Camaraderie:  First and foremost, I started making friends again. I had a new group of comrades after leaving the military, and extra bonus if/ when I met veterans in the BJJ gym. There is a joke in the martial arts community that we are all pretty ‘weird’ people, especially given the fact that we choke each other, risk breaking limbs, hug all the time and punch each other in the face.  (if you are also into striking sports which I am 😊) I suffered heavily from social anxiety due to childhood traumas and isolation due to military traumas. To my surprise, meeting people in martial arts was easier than I had anticipated. No ‘small talk’, no BS, just get right to it and start attacking/ fighting, which ironically is a lot easier to me vs trying to ‘get to know someone’ with… small talk. Due to the fact that I worked in mental health for so long, I was used to one sided convos with me being the listener, I actually did not know how to talk about myself. I did know, however, how to fly at the blue/ purple belts and throw caution to the wind as they destroyed me. Many people downplay their white belt days, but I call it the “Fun belt”. It is the belt of experimentation and I absolutely loved getting beat up by my new martial arts friends.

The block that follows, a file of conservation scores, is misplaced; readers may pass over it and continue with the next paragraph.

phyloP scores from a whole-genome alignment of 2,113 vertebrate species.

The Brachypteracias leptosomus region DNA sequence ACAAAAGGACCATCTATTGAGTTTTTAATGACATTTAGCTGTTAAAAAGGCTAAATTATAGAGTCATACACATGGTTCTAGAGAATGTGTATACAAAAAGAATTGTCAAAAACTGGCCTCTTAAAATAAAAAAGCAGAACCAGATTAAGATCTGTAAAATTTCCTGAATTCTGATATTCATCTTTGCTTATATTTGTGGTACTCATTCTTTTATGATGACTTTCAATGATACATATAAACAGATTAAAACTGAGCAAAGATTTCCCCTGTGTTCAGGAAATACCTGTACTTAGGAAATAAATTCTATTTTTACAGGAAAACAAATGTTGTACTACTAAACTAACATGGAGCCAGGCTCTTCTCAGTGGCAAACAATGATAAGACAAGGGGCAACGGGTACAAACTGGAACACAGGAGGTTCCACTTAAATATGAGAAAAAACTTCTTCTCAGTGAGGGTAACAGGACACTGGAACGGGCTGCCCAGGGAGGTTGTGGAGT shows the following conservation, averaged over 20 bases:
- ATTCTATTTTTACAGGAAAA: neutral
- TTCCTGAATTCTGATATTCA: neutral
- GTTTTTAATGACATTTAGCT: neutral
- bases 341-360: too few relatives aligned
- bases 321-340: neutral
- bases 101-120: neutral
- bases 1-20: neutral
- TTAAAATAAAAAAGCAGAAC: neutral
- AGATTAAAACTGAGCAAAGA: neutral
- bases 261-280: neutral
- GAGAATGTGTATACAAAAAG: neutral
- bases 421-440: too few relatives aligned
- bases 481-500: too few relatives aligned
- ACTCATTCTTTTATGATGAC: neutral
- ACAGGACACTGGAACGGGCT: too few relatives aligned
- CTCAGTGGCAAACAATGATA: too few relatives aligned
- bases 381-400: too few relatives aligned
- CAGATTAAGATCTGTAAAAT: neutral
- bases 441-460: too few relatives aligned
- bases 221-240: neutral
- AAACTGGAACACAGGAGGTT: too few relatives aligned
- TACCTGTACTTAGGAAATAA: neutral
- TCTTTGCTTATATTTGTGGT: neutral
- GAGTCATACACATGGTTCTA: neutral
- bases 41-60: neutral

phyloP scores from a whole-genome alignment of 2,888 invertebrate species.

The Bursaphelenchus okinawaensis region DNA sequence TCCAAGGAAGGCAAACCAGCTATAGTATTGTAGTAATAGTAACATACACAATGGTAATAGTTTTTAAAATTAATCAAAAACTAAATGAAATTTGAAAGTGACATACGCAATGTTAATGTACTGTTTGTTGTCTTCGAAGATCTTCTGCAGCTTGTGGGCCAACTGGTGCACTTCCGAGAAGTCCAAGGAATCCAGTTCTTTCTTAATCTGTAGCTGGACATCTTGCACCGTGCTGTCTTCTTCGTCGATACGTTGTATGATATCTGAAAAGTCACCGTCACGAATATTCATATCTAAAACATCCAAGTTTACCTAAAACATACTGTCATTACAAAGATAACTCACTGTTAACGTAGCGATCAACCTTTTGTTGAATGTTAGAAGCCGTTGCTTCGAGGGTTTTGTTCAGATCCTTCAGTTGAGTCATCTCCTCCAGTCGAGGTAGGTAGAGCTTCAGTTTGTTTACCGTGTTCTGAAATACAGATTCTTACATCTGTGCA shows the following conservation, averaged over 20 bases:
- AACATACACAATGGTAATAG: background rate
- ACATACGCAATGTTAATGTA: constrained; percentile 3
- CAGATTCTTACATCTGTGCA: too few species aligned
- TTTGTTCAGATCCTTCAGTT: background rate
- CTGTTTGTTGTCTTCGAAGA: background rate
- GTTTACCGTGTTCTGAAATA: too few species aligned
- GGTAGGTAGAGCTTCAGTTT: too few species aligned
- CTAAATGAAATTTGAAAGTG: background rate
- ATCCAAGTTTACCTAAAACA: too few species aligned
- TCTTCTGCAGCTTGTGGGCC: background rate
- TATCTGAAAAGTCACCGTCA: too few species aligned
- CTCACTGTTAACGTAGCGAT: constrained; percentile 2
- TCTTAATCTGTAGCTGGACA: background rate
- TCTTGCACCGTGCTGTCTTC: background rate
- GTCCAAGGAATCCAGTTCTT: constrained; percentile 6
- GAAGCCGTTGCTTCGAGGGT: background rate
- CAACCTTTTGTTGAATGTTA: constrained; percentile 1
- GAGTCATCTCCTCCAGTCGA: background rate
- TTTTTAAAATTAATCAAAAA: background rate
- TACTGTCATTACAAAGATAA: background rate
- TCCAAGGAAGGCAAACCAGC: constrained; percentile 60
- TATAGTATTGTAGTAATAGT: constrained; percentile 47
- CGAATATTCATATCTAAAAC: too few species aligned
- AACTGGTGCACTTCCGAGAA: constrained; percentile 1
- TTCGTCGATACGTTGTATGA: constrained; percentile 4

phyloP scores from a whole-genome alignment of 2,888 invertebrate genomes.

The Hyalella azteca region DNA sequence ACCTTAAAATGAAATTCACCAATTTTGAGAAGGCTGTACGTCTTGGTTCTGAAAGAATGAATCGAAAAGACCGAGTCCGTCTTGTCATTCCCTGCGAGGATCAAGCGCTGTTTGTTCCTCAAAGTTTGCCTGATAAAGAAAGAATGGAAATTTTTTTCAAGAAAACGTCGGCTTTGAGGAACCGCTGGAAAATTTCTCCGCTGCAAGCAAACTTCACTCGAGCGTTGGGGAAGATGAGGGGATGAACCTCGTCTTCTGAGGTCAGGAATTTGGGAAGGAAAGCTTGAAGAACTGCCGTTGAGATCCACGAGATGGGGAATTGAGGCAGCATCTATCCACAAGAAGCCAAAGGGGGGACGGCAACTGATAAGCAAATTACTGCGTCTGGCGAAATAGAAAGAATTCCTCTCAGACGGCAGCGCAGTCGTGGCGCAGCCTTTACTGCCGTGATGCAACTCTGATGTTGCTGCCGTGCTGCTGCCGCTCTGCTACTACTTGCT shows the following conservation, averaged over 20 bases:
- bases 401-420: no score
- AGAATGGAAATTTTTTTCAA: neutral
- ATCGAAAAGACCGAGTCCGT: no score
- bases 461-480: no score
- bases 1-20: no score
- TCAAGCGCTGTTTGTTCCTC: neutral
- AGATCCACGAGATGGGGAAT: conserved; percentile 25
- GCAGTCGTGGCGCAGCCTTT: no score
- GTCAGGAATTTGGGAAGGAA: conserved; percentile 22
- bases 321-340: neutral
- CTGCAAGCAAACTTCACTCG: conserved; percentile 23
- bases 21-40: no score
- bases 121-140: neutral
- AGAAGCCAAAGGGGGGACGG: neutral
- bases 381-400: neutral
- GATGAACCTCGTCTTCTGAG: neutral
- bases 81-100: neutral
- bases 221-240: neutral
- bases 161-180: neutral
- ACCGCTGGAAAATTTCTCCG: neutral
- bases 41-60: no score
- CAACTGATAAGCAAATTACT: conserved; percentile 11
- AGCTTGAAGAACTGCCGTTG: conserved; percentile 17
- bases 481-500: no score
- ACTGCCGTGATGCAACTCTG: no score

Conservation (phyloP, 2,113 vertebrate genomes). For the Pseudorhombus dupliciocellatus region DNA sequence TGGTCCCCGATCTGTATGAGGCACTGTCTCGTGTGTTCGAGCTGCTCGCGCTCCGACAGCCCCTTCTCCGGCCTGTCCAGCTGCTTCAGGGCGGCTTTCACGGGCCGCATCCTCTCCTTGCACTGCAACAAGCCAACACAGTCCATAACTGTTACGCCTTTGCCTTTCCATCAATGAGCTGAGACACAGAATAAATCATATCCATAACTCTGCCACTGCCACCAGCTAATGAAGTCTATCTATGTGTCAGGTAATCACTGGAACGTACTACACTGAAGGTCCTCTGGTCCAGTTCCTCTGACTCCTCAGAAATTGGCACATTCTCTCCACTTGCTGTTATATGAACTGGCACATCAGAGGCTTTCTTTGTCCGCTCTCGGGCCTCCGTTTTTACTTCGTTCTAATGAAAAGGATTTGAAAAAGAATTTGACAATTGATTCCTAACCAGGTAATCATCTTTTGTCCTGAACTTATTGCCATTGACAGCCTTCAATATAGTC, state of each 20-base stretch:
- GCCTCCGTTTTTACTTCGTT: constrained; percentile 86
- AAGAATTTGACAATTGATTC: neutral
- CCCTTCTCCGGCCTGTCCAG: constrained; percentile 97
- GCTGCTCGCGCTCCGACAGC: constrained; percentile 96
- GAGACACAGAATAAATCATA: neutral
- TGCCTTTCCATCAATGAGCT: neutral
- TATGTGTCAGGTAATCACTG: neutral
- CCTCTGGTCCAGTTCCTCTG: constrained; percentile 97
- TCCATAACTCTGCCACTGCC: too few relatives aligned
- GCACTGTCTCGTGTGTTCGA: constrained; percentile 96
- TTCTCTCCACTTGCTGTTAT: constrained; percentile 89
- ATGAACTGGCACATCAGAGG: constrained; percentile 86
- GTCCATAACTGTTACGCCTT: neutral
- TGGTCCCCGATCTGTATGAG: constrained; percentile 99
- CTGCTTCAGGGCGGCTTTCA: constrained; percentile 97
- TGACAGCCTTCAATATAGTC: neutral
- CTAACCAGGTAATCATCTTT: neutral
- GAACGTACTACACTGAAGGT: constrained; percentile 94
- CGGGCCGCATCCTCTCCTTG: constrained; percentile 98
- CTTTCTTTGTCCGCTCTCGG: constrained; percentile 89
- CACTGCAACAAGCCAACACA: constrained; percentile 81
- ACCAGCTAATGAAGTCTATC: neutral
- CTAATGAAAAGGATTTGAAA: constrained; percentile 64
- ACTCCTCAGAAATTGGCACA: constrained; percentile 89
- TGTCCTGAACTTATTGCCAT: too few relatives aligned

Discipline/Patience:   Despite how fun/ exciting our lives look on Instagram and Facebook, it is NOT all fun and games. It is not even 50% fun and games. Training in BJJ takes a ton of time, patience, money, sacrifice, ego checks and more. There will be self-hatred and anger, envy, jealousy, petty thoughts, frustration and “I fucking quit” moments. (Or is it just me?) I did bring my military discipline into the sport, which helped a lot, good lord I needed it! I suffered from poor self-esteem, so again, I needed all the discipline I could get to fight my way into progression. It is common knowledge in BJJ that the average person quits sometime after earning their blue belt. (Ranks: white/ blue/ purple/ brown/ black/ red (insanely rare)) I am still not shocked by this information, as I have coined blue belt the “I hate myself belt”. Every BJJ practitioner that is blue and above has laughed when I said this, nodded in agreement, and NEVER argued. My blue belt journey, full of quite a few competitions, polished me and taught me to recognize how little I knew, and how much more time I needed to put in. It was love/ hate and it turned into a true obsession.